Revised February 2012
Bullying can have a damaging effect on people’s ability to learn, work and develop. It can happen to anyone. It can cause distress and apprehension for school pupils.
Bullying is an unacceptable form of behaviour through which an individual or group of individuals is threatened, abused or undermined by another individual or group of individuals. Bullying has three common features:
- it is a deliberate, hurtful act
- it is repeated
- it is difficult for those being bullied to defend themselves.
Bullying may take the form of physical, verbal or psychological behaviour. People can be bullied because of their race, gender, sexual orientation, disability, socio-economic status, nationality, religion or other differences. However, it can be for no apparent reason and usually occurs in situations where relationships have broken down. The school has a duty to guard against bullying and to deal with it if it occurs.
Every member of the school community is entitled to work in an environment which is free from abuse and harassment.
- To minimise and try to end the incidence of bullying in schools
- For all members of the school community to recognise that tackling bullying in schools is inextricably linked to the development of a positive ethos
- To develop and maintain a safe, welcoming environment built on positive relationships, mutual respect underpinned by shared core values.
- To encourage the whole school and parents as partners to play an active role in promoting this positive environment and to support anti-bullying initiatives.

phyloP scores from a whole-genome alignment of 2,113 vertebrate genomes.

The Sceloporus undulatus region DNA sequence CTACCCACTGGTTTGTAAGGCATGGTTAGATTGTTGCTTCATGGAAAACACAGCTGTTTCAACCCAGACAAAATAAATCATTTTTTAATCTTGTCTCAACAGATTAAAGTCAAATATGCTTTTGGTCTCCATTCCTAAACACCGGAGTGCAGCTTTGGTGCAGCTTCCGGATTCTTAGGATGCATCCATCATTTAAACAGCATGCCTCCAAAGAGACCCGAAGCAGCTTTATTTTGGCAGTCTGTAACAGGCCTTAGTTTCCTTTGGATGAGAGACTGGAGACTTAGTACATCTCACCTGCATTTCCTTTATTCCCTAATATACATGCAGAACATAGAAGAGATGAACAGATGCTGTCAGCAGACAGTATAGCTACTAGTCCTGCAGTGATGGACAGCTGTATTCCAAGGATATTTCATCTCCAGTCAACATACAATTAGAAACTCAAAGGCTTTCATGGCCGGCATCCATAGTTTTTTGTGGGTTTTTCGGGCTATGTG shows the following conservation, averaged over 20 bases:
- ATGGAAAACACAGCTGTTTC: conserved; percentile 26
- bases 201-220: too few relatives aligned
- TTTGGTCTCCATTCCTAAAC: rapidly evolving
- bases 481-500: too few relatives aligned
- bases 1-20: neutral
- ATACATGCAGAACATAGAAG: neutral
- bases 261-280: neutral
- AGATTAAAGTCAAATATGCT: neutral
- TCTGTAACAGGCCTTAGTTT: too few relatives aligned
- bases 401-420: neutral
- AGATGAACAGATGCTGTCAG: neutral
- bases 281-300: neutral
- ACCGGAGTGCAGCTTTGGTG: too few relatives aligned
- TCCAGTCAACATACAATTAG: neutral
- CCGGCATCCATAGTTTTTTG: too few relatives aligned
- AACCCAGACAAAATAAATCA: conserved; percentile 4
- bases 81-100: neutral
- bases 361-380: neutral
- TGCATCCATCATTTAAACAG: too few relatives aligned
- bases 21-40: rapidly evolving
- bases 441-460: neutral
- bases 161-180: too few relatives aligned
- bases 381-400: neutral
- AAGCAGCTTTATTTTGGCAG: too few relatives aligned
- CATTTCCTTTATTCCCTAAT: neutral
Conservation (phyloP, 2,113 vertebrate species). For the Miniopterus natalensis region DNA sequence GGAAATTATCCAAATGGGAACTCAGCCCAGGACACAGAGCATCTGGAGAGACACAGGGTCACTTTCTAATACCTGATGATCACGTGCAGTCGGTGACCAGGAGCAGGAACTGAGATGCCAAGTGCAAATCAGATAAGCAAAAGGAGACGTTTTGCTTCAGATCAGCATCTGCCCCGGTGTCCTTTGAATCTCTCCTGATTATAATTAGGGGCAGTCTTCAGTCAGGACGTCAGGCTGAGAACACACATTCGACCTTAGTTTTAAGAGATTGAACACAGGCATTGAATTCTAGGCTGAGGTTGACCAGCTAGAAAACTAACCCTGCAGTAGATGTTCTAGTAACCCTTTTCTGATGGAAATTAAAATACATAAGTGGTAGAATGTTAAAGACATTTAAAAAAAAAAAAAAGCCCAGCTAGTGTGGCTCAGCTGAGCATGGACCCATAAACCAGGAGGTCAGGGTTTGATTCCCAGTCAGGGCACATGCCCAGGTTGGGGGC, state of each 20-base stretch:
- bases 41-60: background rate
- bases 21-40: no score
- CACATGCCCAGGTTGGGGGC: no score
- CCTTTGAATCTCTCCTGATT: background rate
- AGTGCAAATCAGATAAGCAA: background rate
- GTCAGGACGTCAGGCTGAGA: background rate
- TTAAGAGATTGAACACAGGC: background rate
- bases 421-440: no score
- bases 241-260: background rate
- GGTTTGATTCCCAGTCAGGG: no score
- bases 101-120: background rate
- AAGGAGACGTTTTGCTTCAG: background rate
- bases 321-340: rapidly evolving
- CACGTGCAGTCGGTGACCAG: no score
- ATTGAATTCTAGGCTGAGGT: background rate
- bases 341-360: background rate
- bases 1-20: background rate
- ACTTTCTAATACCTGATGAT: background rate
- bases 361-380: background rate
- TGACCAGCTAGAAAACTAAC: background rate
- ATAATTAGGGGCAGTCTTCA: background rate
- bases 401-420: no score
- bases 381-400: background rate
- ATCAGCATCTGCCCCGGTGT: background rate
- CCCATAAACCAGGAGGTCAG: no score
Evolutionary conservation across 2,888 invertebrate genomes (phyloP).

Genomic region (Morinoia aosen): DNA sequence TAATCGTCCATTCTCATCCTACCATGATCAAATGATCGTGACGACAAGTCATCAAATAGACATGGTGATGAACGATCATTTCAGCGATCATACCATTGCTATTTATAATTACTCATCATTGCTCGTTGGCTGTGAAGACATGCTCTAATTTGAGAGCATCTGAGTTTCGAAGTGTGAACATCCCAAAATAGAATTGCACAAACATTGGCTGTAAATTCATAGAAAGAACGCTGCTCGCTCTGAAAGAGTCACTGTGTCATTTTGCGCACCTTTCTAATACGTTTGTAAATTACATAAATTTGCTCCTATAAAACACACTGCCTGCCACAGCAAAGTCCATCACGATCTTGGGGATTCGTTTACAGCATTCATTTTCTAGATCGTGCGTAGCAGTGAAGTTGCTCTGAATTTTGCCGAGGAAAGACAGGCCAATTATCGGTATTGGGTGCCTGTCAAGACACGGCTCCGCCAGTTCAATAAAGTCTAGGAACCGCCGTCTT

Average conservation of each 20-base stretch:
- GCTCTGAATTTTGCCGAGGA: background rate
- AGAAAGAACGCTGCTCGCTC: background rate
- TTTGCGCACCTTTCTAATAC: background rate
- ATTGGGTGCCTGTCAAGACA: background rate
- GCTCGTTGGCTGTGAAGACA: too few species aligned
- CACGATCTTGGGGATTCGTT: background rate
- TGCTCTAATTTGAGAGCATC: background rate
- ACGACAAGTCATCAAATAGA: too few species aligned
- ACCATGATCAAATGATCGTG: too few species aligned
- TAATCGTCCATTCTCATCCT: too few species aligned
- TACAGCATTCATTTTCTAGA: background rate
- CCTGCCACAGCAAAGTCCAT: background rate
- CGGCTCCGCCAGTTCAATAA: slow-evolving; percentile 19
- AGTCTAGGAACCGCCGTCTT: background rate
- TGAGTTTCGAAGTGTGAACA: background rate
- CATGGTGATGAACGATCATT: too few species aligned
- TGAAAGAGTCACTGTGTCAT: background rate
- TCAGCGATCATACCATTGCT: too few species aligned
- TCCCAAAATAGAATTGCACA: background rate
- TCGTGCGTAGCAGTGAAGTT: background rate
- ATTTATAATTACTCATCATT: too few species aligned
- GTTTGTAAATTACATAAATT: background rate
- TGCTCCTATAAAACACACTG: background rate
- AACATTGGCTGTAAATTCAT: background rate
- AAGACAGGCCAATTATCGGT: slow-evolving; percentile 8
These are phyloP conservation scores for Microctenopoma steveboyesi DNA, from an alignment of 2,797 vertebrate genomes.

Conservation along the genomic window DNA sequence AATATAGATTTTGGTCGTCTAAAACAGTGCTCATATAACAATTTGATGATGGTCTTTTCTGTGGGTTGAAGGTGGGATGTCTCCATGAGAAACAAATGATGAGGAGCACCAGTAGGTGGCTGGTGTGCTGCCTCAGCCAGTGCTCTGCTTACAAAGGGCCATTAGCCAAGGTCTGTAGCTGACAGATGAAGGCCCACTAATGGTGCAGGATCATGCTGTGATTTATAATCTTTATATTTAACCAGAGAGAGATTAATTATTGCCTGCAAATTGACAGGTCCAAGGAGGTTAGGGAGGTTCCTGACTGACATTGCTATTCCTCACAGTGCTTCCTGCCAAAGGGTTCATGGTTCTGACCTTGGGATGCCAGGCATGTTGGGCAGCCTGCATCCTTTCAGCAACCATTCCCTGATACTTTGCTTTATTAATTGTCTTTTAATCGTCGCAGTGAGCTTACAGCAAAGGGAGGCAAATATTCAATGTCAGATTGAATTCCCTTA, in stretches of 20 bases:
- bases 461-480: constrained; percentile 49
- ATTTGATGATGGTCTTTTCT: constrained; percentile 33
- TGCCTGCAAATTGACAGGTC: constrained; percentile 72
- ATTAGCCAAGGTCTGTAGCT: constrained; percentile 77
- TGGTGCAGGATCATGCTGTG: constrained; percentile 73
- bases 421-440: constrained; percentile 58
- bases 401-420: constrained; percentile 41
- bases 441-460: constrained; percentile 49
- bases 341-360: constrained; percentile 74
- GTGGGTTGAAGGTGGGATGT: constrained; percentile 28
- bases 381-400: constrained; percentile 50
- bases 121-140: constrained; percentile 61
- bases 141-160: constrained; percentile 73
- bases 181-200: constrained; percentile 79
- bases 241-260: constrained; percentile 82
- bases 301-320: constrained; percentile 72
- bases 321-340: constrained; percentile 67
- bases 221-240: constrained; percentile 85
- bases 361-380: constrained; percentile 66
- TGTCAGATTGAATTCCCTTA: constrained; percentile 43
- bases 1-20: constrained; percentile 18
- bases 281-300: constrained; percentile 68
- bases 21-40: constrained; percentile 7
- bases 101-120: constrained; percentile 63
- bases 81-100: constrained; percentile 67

- For all members of the school community to recognise and take responsibility for reporting any bullying that occurs.
- To standardise procedures and provide a consistency of approach in dealing with bullying across the school
- To give a clear signal that bullying behaviours will not be tolerated
- To influence attitudes towards bullying in the community particularly of the ‘bystander’ who should believe that it is wrong to ‘enjoy’ watching the humiliation of those being targeted and right to intervene by reporting the incident
- To ensure that everyone knows that the school will take action in all cases of bullying
- To promote good citizenship
- To help young people manage their lives and relationships in positive and non-aggressive ways
- To enable young people to develop the knowledge, skills and attitudes necessary to deal positively and effectively where relationships have broken down
- To enable staff to develop the confidence, skills and knowledge to recognise and handle bullying incidents and to educate pupils about the prevention of bullying
- To encourage reporting of bullying and harassment wherever possible
- To support and protect the young people who are being targeted and address the special needs of the bully in a non-threatening way
It is the responsibility of everyone to be alert to an individual or group of individuals who are being targeted by others. A target may experience some of the behaviours listed in Appendix 1. Combating bullying demands positive action on the part of pupils, parents and staff.
4.1 Procedures for dealing with bullying behaviour are given in Appendix 2.
There are two strands to strategies adopted:
Proactive strategies are designed to prevent bullying and develop co-operation and mutual respect. They demand the commitment of everyone: children, young people, parents, staff and the wider community in the development of an environment that is honest, positive and supportive of all, where everyone feels valued and relationships are based on mutual respect. This is achieved through establishing good practice both within and outwith the classroom that develops positive attitudes, personal and social skills. Appendix 3 gives examples of how this is achieved.
Reactive strategies are designed to deal with alleged bullying or pupil concern.